Wind turbine noise is becoming a bigger issue in the U.S. It’s been a big issue in Europe for a while because their wind farms have been up longer and they are in more densely populated areas. —Patrick Moriarty, National Renewable Energy Laboratory, The Free Press, August 12, 2010
Why are we here? Concerned citizens from Ohio want you to Get the Facts about industrial wind energy turbines before it is too late and our neighbors sign long-term leases. We hope to challenge what you believe to be true about this industry by exposing truths. If you wish to help us, please complete the form below…
April 2017, the Ohio legislature will begin debating whether or not Ohioans (and our manufacturers) should be mandated to purchase expensive renewable energy that we do not need. BigWind and the American Wind Energy Association are also working hard to persuade our legislators that our wind turbine setbacks (distance between a turbine and property line) are too restrictive. Senator Cliff Hite (Paulding/Van Wert) is a big PROponent of BigWind and we hear that he will propose legislation to shorten our protective setbacks. It is important to note, that despite what you may hear from the windustry, Ohio setbacks are NOT restrictive. There are much greater setbacks all over the country and globe…in fact, once BigWind has entered an area, setbacks are often revisited and INcreased due to the problems that come with industrial wind.Continue reading below, for more details about ‘how’ we, the taxpayers pay for BigWind,
On 5/6/16, Apex was DENIED permission to use the railroad between Van Wert/Allen counties to move the energy from their planned Southern Van Wert county wind site (35,000 acres)into Allen county at the Sellers Rd. substation. However, Apex has publicly stated that they will simply forge another route to get to that substation! Do you believe you live too far away to be impacted? Much of the land along Kemp Rd HAS been leased to Apex. There are only a handful of landowners who are saying NO to BigWind and how Apex will try to reach the substation is unknown.
Please CLICK each TAB at the top for a general info about each subject and then HOVER over each tab to connect to various links/videos. Don’t forget to follow us on Twitter and Like our page on Facebook. *New addition for Allen county RESIDENTS= FARM tab. HOVER OVER THE TAB TO SEE LINKS TO FARMING PROBLEMS. Click on the DAILY BLOG to read about current info.
Our coalition of citizens are not opposed to truly clean energy. Wind is not the answer. Wind turbines do not reduce our dependence on foreign oil because we only produce a fraction of our energy from oil. More than 90% of America’s electricity is produced by gas, coal and nuclear. Wind turbines also do not produce anywhere near the amount of energy that they “claim” in the public eye. Statistics from the governmental, EIA, states that ALL wind farms in Ohio only produce LESS than or = 30% of their capacity. Even though the wind is free, we know that converting it into electricity is extremely expensive. How many businesses do you know that can survive by producing <30% of what they tell their customers? Even though BigWind produces very little of the electricity in the USA, they receive 42% of the electrical energy subsidies! This ultimately results in rising electricity rates wherever BigWind is largely present. Rising Rates Additionally, wind turbines actually increase our dependence on fossil fuels because they must always be backed up, in the fraction of a second, when the winds drop below a certain speed or cease to blow. This causes our fossil fuel plants to constantly “cycle”, something they were not designed to do. BigWind is a PARASITE!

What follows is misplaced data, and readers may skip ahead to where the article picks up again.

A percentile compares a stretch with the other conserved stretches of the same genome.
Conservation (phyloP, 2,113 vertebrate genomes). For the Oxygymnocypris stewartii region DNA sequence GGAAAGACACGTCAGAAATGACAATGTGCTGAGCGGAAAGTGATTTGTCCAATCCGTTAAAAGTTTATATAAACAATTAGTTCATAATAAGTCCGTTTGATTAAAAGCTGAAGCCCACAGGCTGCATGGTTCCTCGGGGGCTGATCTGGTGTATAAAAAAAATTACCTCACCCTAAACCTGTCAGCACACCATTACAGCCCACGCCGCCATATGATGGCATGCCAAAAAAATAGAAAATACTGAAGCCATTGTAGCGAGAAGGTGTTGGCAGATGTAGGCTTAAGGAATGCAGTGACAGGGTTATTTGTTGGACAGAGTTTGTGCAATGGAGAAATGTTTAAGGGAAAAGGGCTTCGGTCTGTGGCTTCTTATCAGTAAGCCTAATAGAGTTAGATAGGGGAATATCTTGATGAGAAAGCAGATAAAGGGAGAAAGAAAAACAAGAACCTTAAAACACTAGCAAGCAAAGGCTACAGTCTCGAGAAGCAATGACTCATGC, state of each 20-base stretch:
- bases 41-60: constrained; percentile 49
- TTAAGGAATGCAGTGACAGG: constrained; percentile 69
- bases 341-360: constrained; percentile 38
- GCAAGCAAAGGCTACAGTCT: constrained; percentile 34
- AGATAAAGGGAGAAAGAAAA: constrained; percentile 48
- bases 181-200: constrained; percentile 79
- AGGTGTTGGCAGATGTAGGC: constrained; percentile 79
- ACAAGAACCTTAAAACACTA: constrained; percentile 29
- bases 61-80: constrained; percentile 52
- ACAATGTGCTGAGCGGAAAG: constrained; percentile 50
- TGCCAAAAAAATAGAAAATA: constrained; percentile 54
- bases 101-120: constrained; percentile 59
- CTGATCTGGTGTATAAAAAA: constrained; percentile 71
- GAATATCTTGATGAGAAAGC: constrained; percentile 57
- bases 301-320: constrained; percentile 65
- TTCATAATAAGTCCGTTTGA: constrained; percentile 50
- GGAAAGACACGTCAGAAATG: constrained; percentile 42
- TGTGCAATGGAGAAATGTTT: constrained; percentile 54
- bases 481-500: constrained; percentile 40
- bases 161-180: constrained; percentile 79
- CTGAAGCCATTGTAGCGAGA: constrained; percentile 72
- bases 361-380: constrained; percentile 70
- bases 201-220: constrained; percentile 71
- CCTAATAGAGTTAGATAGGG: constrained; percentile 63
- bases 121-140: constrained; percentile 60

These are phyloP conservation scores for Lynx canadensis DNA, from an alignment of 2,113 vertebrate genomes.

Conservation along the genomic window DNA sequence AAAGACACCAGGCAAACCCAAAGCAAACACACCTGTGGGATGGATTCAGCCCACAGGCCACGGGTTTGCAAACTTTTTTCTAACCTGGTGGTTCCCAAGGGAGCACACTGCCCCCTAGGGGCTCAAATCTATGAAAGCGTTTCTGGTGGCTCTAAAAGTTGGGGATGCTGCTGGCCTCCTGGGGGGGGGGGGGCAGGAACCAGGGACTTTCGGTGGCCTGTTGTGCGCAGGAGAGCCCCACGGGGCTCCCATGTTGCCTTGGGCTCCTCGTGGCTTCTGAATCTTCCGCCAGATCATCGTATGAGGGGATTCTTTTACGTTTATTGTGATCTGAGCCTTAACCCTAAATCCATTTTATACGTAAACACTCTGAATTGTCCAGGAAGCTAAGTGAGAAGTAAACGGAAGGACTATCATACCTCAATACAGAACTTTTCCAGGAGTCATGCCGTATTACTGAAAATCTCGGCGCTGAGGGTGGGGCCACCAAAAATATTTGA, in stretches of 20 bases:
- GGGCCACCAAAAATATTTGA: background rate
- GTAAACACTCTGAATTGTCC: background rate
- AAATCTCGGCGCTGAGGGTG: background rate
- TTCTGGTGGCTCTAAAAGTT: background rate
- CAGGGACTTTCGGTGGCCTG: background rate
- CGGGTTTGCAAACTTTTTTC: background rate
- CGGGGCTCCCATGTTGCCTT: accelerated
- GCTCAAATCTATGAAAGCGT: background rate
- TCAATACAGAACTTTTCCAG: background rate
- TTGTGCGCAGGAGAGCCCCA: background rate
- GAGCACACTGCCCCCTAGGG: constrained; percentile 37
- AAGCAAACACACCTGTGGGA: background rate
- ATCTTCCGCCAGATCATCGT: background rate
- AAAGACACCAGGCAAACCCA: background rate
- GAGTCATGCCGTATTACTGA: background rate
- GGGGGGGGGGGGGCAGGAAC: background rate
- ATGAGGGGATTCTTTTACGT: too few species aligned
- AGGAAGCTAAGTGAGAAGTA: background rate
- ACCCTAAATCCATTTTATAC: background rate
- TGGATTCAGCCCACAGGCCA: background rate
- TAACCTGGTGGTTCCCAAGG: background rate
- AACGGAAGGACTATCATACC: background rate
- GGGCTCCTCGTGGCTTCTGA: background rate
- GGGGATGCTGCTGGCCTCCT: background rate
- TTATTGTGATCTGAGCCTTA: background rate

If you wonder what impact BigWind expansion will have on our Ohio economy, read the November 2016 report here:
www.energyxxi.org/sites/default/themes/brickthemes/pdfs/EU_Report.pdf This link breaks down, by state and industry, the impacts of rising electricity rates d/t renewable energy policies.
Not only are these conditions hard on the power plants, but it increases their emissions (b/c of cycling); therefore, any negative environmental effects of wind turbines are additive to fossil fuels. And, there are plenty of negative environmental effects. Search our website and you will learn of dirty/toxic Asian Neodymium mining, noise, low frequency infrasound, tons of concrete…and this does not include the tens of thousands of birds, including Eagles, and bats that are slaughtered by the industrial machines. What effect will massive bat deaths have on our MidWest farmers?
For the first time ever, the America Wind Energy Assoc. hosted an Ohio Wind Energy Summit. This should concern every citizen in Ohio. With each wind site taking 10-17,000 acres, they are planning an explosion across our great state. According to North American Wind Power, the goal is to double the capacity for wind power in Ohio by 2018; that means 300,000 acres will be consumed by wind turbines.
Industrial wind projects are approved or pending in the following counties:
Ashtabula, Champaign, Crawford, Cuyahoga, Hardin, Huron, Lake Erie, Mercer(halted), Logan, Mercer, Paulding, Sandusky, Seneca, Van Wert, (Lake Erie). And wind sites, currently operational, usually have multiple ‘phases’ that will expand in the future.
If you still need convincing that our state is at risk, visit the Ohio Power Siting Board website http://www.opsb.ohio.gov/opsb/index.cfm/siting-case-breakdown/preapplication/ and review the preapplication and pending cases. Once land owners have leased enough land to developers, the company then submits an application to the OPSB. Our legislature gives complete control for approval/rejection to this governing body. You should find it interesting that zero wind applications have been rejected since its inception. Once the OPSB approves a development, the power then shifts to the county commissioners who will probably be asked to accept a PILOT (see our $ tab), also known as a complete tax abatement. A PILOT allows wind energy developers to give $ back to communities at a fraction of what they should be paying in taxes.
Please utilize the tabs on our website to educate yourself about our concerns. The map below is from the National Renewable Energy Lab. Ohio is not even considered a top 20 state for wind potential. http://smartplanet.com/blog/smart-takes/top-10-states-for-wind-power-in-the-united-states/4439 Additionally, click here for detailed wind information about Ohio Senate Bill310, which successfully passed the legislature in 2014. Tom Stacy SB 310 testimony 04.08.14